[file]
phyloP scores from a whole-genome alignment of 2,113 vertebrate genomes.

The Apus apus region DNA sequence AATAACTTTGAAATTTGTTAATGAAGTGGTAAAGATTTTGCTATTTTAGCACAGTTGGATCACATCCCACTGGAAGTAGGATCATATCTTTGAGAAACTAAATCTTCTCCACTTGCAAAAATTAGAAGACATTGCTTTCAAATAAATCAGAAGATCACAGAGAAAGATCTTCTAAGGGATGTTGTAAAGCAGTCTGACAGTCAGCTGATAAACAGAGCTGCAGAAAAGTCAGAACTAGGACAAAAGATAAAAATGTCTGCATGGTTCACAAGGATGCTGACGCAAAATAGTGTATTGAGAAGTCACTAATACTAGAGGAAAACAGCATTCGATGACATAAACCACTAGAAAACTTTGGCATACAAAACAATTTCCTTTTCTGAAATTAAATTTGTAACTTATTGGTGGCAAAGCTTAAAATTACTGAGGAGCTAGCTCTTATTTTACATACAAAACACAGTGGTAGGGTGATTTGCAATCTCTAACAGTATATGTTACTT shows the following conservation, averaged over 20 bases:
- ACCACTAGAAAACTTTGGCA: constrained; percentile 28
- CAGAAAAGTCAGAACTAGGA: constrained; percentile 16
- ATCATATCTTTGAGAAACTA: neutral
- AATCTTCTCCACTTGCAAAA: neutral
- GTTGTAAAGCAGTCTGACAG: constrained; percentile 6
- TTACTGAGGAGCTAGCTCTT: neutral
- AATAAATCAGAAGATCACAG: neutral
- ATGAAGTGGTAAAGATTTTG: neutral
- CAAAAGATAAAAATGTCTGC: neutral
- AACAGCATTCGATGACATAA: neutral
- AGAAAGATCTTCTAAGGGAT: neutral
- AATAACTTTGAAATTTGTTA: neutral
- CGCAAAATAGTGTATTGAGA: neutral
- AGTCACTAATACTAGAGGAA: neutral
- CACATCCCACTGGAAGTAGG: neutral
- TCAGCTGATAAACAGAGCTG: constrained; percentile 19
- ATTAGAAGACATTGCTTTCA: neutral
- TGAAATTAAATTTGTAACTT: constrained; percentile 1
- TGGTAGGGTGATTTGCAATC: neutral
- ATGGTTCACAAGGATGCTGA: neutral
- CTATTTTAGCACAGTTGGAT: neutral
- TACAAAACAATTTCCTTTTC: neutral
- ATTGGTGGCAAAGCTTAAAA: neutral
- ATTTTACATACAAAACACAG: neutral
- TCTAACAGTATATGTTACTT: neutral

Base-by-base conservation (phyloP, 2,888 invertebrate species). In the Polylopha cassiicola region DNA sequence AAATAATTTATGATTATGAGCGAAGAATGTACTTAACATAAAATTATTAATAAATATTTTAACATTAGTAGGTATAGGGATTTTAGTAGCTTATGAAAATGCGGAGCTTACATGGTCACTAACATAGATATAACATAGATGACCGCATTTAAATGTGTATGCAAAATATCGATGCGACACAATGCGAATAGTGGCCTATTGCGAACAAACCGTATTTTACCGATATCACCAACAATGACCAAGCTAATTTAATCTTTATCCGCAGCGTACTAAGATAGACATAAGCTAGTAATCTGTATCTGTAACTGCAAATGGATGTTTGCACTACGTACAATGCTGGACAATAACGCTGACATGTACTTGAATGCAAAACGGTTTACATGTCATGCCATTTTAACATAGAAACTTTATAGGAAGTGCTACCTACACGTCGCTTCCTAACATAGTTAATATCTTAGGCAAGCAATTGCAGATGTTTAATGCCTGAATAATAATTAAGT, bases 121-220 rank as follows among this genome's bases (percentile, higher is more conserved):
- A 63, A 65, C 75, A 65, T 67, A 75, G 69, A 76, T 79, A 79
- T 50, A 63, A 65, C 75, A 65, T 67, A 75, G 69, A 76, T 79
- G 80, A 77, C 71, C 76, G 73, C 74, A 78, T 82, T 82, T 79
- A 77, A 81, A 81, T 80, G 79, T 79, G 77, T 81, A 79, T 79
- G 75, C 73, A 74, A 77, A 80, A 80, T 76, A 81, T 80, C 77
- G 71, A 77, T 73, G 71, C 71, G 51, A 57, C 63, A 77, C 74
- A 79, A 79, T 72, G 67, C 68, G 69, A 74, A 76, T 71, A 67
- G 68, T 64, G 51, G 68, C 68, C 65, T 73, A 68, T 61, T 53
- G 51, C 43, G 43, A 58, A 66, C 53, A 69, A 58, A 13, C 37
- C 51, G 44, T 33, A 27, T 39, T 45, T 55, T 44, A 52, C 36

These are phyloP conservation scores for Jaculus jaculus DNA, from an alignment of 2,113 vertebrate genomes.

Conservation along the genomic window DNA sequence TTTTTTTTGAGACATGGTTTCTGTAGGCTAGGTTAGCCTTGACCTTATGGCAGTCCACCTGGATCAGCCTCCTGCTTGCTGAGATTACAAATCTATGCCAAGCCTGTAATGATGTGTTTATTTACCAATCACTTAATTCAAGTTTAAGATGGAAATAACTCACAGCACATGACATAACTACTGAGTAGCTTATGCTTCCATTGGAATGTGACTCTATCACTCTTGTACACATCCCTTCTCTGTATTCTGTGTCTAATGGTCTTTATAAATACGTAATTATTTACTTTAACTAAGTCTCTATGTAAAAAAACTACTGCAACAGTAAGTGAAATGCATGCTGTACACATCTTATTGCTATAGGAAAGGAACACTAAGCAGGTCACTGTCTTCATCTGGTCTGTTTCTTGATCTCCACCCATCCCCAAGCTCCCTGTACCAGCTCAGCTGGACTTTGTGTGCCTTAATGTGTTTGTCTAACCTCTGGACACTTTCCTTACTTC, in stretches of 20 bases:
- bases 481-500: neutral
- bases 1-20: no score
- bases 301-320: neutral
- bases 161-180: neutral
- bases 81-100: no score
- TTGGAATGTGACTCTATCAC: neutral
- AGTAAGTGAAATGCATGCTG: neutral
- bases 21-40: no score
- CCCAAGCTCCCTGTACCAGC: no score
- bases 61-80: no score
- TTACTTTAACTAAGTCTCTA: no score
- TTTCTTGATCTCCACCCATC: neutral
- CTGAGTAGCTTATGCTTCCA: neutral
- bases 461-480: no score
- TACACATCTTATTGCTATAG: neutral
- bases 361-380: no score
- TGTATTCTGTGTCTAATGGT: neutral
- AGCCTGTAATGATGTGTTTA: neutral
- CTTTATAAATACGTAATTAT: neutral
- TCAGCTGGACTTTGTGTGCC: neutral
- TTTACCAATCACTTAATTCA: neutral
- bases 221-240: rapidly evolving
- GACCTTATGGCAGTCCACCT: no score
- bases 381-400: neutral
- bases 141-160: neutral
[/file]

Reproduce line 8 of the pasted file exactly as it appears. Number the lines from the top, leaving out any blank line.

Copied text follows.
- TTACTGAGGAGCTAGCTCTT: neutral